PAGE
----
Have you ever met anyone who wanted to be less brave? This session will explain how fear prevents people from trying hard things, and will then deconstruct the process of becoming more brave and identify three ways to do it. In a very active session, participants will learn and practice the fundamentals of brave thought and brave action, experiencing both the rigor and reward of an expanding comfort zone. All participants will leave with access to a Brave Toolkit, which includes activities to use and implement in their schools, programs, and with their teams.
Dr. Allyson Mackey’s 2017 research highlights the benefits of curiosity in the classroom; This workshop will explain how to put that research into practice. Participants will learn to analyze instructional delivery methods and better understand how to draw students into a lesson through awe and curiosity.
Alhassan Susso, Teacher, International Community High School
Authenticity is the key to a courageous classroom. But it is difficult to discuss authenticity without addressing the issue of vulnerability. The fear of being perceived as weak hinders our students' ability to take risks, tackle challenging tasks, or simply learn. The path to vulnerability is empathy. In this session, participants will learn methods of empowering students to cultivate a culture of empathy, compassion, and learning in the classroom.
Computer science - or coding - is used in many industries - from graphic design, engineering to even business, but did you know that coding is also a form of creativity? Coding can be used to express oneself, create art and even used to tell stories. Many educators even use coding in their English or Science classrooms as a creative way to learn core educational concepts. Attend this session to learn more about how other educators are using coding to spark creativity in the classroom - no coding experience required!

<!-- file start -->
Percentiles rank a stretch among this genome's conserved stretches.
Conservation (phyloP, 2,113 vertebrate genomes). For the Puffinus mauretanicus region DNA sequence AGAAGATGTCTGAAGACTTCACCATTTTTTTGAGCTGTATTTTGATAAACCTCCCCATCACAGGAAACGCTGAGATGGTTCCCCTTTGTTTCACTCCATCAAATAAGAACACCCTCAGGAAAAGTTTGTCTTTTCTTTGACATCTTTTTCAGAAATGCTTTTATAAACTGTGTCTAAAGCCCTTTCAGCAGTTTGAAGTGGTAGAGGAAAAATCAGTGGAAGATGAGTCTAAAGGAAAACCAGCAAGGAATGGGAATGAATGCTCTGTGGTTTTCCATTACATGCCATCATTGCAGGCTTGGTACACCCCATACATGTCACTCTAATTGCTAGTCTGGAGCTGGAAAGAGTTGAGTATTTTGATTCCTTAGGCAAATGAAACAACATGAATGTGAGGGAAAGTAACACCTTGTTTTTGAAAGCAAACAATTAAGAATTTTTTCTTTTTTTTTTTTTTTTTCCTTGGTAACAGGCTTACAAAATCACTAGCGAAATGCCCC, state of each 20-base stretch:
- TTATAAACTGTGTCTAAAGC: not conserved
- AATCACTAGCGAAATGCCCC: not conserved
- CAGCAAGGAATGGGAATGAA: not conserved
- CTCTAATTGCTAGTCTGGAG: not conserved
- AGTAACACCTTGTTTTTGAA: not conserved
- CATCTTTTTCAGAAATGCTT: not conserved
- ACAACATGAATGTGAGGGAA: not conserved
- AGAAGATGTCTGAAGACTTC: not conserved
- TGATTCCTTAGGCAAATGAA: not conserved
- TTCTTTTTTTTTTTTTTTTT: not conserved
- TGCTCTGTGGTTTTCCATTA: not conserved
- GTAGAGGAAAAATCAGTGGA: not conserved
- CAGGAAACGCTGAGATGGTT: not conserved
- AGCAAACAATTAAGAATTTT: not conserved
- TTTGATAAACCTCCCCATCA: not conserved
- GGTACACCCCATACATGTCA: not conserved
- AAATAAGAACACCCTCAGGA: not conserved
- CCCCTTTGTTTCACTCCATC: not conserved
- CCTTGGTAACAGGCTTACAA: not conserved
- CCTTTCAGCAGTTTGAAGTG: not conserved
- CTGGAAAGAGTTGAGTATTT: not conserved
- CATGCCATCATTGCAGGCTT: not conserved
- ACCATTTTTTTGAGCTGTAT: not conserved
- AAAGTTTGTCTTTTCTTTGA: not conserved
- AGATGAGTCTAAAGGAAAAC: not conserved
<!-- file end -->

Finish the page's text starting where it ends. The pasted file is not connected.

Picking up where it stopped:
K.M. DiColandrea, Teacher, Achievement First
In our polarized political climate, it is more important than ever that students—especially those who have been systematically silenced because of their race, gender identity, sexual orientation, and religion—feel empowered to speak up and defend their beliefs. In this session, we will review the basics of how to incorporate debate strategies into the classroom to help students develop critical thinking skills and improve their confidence. The resources and strategies will be geared primarily toward high school educators but can be easily adapted for K-8 classes.
Dustin Peterson, Founder & Lead, Proof Leadership Group
Identifying and living congruently with your purpose can lead to more meaningful work, higher satisfaction, and increased engagement. When individuals are clear about what drives them, they are more resilient in the pursuit of their goals. Yet, many people—educators and students alike—may not have articulated their purpose or intentionally integrated it into their day-to-day lives. This session will help participants develop a personal purpose statement and learn specific strategies to help others articulate their own.
Travis J. Bristol, Assistant Professor of Education, University of California, Berkeley, & Shannon R. Waite, Clinical Assistant Professor of Educational Leadership, Graduate School of Education, Fordham University
In the last decade, there have been a number of initiatives on the local, state, and national levels focused on increasing the number of teachers of color (TOC) in the field of education. This session will discuss the growing body of research aimed at addressing the unique school-based experiences of TOC. Participants will also learn concrete strategies for developing and supporting TOC.
Kevin Feinberg, Senior Program Director, New York, Facing History and Ourselves